For most of us, who encountered it for the first time when taking Eucledian geometry, “pi” is simply the number 3.1416 which is the number used to multiply the radius squared (or diameter) with in order to find the area of a circle.  Actually, “6” is a round-off of the still so many digits after the decimal point that go on and on into infinity.  Men, including the Greek Archimedes of Syracuse and Isaac Newton, and machines, such as the ENIAC  (Electronic Numerical Integrator and Computer), have been trying, to no avail, to get its exact value. By 2002, computer scientist Yamasa Kanada and his team at the University of Tokyo Information Technology Centre computed up more than one trillion decimal places.

 Devotees have been trying to memorize and recite Pi’s string of numbers and the European record, before Tammet, was up to 22,500 digits. On March 14, 2003, the 124th birthday of Albert Einstein, at the Ashmolean Building in the Museum of the History of Science in Oxford University, Tammet, from 6:55 am to 4:15 pm, continuously (except for the allowed brief breaks) Tammet recited for exactly 9 hrs. and 9 minutes, with no mistakes, 22,514 digits, the new British and European record. 

 Tammet also associates with words, in addition to numbers, different colors and emotions.  As a result, he is able to learn languages easily and quickly.  Currently, he knows, in addition to English which is is native tongue, Finnish, French, German, Lithuanian, Esperanto, Spanish, Romanian, Icelandic and Welsh.  Icelandic, which is a very complex and difficult language, he learned with less than a week.  By that time, he was ready for a live interview exclusively in Icelandic on Iceland’s national television.

 Such powers did not, however, come without a cost.  Emotions of others can be hard for him to understand or know how to react to.  He has almost obsessive need for order and routine in every aspect of his life.  He had no sense of play as a mutual activity.  He was easily distracted by the noise around him.  He found it difficult to interact with his peer.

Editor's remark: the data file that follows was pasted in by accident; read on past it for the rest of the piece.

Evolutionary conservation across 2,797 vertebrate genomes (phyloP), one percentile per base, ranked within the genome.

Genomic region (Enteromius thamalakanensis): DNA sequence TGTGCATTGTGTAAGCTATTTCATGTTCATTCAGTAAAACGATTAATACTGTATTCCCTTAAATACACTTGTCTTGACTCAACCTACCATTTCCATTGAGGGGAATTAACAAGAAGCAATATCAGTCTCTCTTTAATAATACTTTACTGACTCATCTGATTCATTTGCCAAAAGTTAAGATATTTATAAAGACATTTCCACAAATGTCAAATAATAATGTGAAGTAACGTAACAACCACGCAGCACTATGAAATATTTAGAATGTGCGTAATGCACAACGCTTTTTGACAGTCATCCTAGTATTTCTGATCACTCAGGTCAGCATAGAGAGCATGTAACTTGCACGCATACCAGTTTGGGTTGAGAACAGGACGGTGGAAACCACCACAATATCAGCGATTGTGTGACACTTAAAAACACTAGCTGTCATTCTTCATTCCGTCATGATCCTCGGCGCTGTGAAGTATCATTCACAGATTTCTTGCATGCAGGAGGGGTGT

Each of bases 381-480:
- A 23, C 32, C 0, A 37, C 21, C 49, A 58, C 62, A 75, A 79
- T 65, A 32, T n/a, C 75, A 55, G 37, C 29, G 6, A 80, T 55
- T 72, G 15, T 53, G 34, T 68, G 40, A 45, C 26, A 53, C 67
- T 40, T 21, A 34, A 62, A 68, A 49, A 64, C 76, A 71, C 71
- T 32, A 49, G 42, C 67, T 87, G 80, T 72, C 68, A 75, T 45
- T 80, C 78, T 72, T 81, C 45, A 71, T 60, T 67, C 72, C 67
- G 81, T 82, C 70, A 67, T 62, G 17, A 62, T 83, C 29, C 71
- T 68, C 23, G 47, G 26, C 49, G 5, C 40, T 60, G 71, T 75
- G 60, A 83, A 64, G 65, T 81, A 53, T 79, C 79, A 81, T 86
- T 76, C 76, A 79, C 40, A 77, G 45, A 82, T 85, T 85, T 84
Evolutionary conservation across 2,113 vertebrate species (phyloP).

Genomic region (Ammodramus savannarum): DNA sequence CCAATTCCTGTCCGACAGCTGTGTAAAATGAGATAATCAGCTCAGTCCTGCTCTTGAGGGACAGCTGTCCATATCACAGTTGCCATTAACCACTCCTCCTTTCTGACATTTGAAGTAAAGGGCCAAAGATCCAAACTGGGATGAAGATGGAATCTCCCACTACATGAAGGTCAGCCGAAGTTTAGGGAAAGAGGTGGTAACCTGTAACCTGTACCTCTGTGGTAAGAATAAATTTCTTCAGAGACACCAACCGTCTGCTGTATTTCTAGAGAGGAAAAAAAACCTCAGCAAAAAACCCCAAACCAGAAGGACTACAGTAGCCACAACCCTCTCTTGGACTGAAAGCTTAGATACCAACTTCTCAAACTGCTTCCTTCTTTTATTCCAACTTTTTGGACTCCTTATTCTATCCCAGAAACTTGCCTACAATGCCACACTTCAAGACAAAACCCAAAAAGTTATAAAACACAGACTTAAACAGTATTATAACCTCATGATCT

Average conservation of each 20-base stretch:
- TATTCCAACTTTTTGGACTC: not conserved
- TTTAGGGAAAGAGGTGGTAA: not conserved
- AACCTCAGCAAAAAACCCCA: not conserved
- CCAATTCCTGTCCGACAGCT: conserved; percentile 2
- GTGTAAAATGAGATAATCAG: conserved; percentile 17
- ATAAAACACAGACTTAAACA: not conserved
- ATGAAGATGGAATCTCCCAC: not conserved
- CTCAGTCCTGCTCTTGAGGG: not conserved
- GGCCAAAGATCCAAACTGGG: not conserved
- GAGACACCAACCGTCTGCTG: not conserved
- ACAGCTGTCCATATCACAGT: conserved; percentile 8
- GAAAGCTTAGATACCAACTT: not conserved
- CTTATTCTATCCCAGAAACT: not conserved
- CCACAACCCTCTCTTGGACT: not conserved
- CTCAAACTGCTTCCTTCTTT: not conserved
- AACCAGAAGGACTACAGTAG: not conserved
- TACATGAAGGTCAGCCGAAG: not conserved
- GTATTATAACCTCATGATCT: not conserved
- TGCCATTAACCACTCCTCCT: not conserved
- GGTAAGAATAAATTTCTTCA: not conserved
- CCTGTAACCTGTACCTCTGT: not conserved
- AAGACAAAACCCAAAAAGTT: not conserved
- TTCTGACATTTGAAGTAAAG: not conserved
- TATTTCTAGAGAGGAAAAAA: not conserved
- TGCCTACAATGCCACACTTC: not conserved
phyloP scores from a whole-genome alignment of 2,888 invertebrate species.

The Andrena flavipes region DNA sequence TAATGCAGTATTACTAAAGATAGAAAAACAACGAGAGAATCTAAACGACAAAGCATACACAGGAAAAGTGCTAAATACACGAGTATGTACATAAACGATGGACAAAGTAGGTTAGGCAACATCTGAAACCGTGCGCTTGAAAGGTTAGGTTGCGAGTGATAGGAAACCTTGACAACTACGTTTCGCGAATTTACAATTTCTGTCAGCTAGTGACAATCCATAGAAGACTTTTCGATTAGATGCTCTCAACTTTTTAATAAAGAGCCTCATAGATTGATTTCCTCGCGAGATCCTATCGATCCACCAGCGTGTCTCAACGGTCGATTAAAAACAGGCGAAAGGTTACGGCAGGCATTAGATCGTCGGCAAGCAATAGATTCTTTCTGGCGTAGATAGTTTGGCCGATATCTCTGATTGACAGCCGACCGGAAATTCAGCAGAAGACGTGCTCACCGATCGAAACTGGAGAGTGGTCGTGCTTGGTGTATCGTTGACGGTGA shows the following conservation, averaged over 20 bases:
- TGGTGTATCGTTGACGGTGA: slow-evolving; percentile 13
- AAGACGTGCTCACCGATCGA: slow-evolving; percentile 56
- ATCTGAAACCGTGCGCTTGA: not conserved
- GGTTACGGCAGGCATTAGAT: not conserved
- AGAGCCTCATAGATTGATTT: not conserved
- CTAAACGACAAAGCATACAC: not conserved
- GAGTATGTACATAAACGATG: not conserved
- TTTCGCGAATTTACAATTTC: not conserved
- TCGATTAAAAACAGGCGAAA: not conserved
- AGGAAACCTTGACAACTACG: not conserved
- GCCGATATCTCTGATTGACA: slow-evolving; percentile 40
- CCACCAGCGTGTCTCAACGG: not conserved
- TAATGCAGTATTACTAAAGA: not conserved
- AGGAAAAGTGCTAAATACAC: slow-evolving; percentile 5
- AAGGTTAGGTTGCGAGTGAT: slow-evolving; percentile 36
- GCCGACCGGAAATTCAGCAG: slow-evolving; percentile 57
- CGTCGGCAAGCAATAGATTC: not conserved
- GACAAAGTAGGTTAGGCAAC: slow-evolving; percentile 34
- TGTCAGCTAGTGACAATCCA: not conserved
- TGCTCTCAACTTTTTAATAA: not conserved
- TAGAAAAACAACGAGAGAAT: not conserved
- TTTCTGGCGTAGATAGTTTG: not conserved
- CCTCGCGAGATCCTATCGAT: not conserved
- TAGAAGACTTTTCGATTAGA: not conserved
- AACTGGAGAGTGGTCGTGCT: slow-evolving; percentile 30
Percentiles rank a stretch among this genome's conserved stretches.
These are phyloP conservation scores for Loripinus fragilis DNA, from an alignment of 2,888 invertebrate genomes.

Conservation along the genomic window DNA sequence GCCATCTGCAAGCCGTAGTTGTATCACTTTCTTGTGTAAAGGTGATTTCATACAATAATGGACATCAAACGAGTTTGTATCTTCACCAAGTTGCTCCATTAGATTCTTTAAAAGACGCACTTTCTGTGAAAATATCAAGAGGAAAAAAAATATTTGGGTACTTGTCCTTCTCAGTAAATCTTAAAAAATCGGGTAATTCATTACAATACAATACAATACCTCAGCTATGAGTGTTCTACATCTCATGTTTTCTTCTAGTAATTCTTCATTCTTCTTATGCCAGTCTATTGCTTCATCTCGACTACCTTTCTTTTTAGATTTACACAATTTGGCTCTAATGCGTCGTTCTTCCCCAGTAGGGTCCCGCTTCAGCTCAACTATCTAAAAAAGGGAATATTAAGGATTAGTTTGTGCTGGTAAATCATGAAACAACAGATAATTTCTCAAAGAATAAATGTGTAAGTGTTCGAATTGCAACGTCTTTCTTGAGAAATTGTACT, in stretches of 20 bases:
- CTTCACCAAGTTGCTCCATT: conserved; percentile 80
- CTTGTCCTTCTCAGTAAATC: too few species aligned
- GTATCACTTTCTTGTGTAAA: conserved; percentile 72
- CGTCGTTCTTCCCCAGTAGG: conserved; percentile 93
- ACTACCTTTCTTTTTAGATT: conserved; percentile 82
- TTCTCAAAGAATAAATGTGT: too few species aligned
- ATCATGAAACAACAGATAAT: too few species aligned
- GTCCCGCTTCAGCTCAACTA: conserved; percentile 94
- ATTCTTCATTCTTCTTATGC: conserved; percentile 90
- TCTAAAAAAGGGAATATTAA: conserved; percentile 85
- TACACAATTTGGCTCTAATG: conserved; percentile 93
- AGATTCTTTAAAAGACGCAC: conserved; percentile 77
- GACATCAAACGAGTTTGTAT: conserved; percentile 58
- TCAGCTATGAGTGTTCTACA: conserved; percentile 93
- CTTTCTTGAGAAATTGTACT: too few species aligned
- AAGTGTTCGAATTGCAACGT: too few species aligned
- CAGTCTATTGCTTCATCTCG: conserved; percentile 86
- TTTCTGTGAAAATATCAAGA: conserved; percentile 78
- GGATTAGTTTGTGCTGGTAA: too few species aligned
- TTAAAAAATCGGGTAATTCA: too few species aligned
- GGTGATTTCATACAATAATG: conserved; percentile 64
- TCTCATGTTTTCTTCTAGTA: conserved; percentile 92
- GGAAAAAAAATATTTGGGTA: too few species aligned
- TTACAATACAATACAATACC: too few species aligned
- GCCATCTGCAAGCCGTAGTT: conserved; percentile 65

These impairments he was able to overcome because very deeply loved and understood by his family, particularly his parents.  Speaking of how he was cared for, he writes, “In spite of my many problems, all the tears and tantrums and other difficulties, they loved me unconditionally and devoted themselves to helping me—little by little, day by day.  They are my heroes.”  He has also found his soulmate who has been most supportive and encouraging.  Finally, he has found inspiration in the Bible, specially liking  the essay on love in I Corinthians 13:4ff.

 Tammet, the odd one out, in that vein, has become like the rest of us.  He gave a part of himself when, at one time, he worked for about a year as a volunteer teacher in Lithuania.  And in Born in a Blue Day, Tammet is giving almost all, seeking by his writing to help people like him “feel isolated and to have confidence in the knowledge that it is ultimately possible to lead a happy and productive life.”